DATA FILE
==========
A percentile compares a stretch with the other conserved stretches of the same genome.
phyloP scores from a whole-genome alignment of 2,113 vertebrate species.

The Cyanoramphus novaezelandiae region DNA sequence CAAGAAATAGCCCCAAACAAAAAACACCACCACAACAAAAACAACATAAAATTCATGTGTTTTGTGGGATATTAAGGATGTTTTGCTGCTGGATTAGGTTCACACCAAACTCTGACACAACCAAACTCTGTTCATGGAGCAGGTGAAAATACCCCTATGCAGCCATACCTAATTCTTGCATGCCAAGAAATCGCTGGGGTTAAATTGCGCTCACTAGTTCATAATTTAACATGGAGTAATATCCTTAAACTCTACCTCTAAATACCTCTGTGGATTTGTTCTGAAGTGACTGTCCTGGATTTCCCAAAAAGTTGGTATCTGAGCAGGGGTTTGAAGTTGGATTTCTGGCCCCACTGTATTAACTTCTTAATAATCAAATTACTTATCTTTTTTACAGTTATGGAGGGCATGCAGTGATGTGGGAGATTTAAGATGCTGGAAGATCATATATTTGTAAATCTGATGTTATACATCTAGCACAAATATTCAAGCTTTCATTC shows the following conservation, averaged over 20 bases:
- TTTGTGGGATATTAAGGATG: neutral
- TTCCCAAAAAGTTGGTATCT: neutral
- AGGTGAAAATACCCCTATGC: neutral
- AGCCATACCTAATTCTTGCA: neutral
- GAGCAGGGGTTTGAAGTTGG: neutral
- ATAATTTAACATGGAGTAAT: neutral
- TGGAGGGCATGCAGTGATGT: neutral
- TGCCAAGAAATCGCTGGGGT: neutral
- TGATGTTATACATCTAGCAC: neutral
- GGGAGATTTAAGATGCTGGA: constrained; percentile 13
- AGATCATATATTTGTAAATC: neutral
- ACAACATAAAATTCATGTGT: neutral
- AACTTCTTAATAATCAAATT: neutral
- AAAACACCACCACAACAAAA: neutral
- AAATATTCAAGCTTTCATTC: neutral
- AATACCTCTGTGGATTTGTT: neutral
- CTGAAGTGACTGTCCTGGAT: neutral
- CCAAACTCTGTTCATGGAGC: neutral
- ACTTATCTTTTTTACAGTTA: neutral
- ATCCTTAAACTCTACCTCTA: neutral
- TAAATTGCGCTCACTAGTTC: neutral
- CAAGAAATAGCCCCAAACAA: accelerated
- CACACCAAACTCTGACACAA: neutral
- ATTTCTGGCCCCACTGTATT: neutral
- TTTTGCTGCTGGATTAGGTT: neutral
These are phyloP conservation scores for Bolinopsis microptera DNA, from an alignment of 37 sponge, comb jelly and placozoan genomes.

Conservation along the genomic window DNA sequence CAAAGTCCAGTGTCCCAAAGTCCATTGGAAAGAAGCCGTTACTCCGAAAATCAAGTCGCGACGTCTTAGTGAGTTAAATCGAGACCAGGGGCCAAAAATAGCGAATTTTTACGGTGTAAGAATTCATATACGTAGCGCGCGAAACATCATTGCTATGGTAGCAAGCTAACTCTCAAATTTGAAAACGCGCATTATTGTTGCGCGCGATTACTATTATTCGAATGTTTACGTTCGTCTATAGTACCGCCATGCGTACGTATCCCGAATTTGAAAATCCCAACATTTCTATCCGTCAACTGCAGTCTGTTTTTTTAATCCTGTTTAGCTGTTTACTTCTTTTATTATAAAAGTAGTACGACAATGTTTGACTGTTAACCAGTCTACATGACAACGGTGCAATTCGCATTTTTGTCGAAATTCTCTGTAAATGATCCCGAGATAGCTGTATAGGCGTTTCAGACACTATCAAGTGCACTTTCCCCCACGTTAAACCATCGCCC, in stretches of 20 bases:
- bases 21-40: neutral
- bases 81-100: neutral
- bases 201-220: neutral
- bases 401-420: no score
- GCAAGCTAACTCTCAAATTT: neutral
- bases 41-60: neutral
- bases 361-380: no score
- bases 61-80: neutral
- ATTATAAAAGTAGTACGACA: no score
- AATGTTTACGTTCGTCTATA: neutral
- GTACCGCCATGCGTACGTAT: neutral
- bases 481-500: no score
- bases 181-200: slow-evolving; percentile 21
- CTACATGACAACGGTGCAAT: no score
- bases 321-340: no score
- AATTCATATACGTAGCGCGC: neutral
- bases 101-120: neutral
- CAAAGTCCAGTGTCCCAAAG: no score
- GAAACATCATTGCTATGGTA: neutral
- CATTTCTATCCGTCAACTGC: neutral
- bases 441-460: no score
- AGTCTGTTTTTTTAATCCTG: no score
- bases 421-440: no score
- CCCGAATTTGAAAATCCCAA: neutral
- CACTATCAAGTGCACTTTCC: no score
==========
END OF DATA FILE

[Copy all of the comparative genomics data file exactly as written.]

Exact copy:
A percentile compares a stretch with the other conserved stretches of the same genome.
phyloP scores from a whole-genome alignment of 2,113 vertebrate species.

The Cyanoramphus novaezelandiae region DNA sequence CAAGAAATAGCCCCAAACAAAAAACACCACCACAACAAAAACAACATAAAATTCATGTGTTTTGTGGGATATTAAGGATGTTTTGCTGCTGGATTAGGTTCACACCAAACTCTGACACAACCAAACTCTGTTCATGGAGCAGGTGAAAATACCCCTATGCAGCCATACCTAATTCTTGCATGCCAAGAAATCGCTGGGGTTAAATTGCGCTCACTAGTTCATAATTTAACATGGAGTAATATCCTTAAACTCTACCTCTAAATACCTCTGTGGATTTGTTCTGAAGTGACTGTCCTGGATTTCCCAAAAAGTTGGTATCTGAGCAGGGGTTTGAAGTTGGATTTCTGGCCCCACTGTATTAACTTCTTAATAATCAAATTACTTATCTTTTTTACAGTTATGGAGGGCATGCAGTGATGTGGGAGATTTAAGATGCTGGAAGATCATATATTTGTAAATCTGATGTTATACATCTAGCACAAATATTCAAGCTTTCATTC shows the following conservation, averaged over 20 bases:
- TTTGTGGGATATTAAGGATG: neutral
- TTCCCAAAAAGTTGGTATCT: neutral
- AGGTGAAAATACCCCTATGC: neutral
- AGCCATACCTAATTCTTGCA: neutral
- GAGCAGGGGTTTGAAGTTGG: neutral
- ATAATTTAACATGGAGTAAT: neutral
- TGGAGGGCATGCAGTGATGT: neutral
- TGCCAAGAAATCGCTGGGGT: neutral
- TGATGTTATACATCTAGCAC: neutral
- GGGAGATTTAAGATGCTGGA: constrained; percentile 13
- AGATCATATATTTGTAAATC: neutral
- ACAACATAAAATTCATGTGT: neutral
- AACTTCTTAATAATCAAATT: neutral
- AAAACACCACCACAACAAAA: neutral
- AAATATTCAAGCTTTCATTC: neutral
- AATACCTCTGTGGATTTGTT: neutral
- CTGAAGTGACTGTCCTGGAT: neutral
- CCAAACTCTGTTCATGGAGC: neutral
- ACTTATCTTTTTTACAGTTA: neutral
- ATCCTTAAACTCTACCTCTA: neutral
- TAAATTGCGCTCACTAGTTC: neutral
- CAAGAAATAGCCCCAAACAA: accelerated
- CACACCAAACTCTGACACAA: neutral
- ATTTCTGGCCCCACTGTATT: neutral
- TTTTGCTGCTGGATTAGGTT: neutral
These are phyloP conservation scores for Bolinopsis microptera DNA, from an alignment of 37 sponge, comb jelly and placozoan genomes.

Conservation along the genomic window DNA sequence CAAAGTCCAGTGTCCCAAAGTCCATTGGAAAGAAGCCGTTACTCCGAAAATCAAGTCGCGACGTCTTAGTGAGTTAAATCGAGACCAGGGGCCAAAAATAGCGAATTTTTACGGTGTAAGAATTCATATACGTAGCGCGCGAAACATCATTGCTATGGTAGCAAGCTAACTCTCAAATTTGAAAACGCGCATTATTGTTGCGCGCGATTACTATTATTCGAATGTTTACGTTCGTCTATAGTACCGCCATGCGTACGTATCCCGAATTTGAAAATCCCAACATTTCTATCCGTCAACTGCAGTCTGTTTTTTTAATCCTGTTTAGCTGTTTACTTCTTTTATTATAAAAGTAGTACGACAATGTTTGACTGTTAACCAGTCTACATGACAACGGTGCAATTCGCATTTTTGTCGAAATTCTCTGTAAATGATCCCGAGATAGCTGTATAGGCGTTTCAGACACTATCAAGTGCACTTTCCCCCACGTTAAACCATCGCCC, in stretches of 20 bases:
- bases 21-40: neutral
- bases 81-100: neutral
- bases 201-220: neutral
- bases 401-420: no score
- GCAAGCTAACTCTCAAATTT: neutral
- bases 41-60: neutral
- bases 361-380: no score
- bases 61-80: neutral
- ATTATAAAAGTAGTACGACA: no score
- AATGTTTACGTTCGTCTATA: neutral
- GTACCGCCATGCGTACGTAT: neutral
- bases 481-500: no score
- bases 181-200: slow-evolving; percentile 21
- CTACATGACAACGGTGCAAT: no score
- bases 321-340: no score
- AATTCATATACGTAGCGCGC: neutral
- bases 101-120: neutral
- CAAAGTCCAGTGTCCCAAAG: no score
- GAAACATCATTGCTATGGTA: neutral
- CATTTCTATCCGTCAACTGC: neutral
- bases 441-460: no score
- AGTCTGTTTTTTTAATCCTG: no score
- bases 421-440: no score
- CCCGAATTTGAAAATCCCAA: neutral
- CACTATCAAGTGCACTTTCC: no score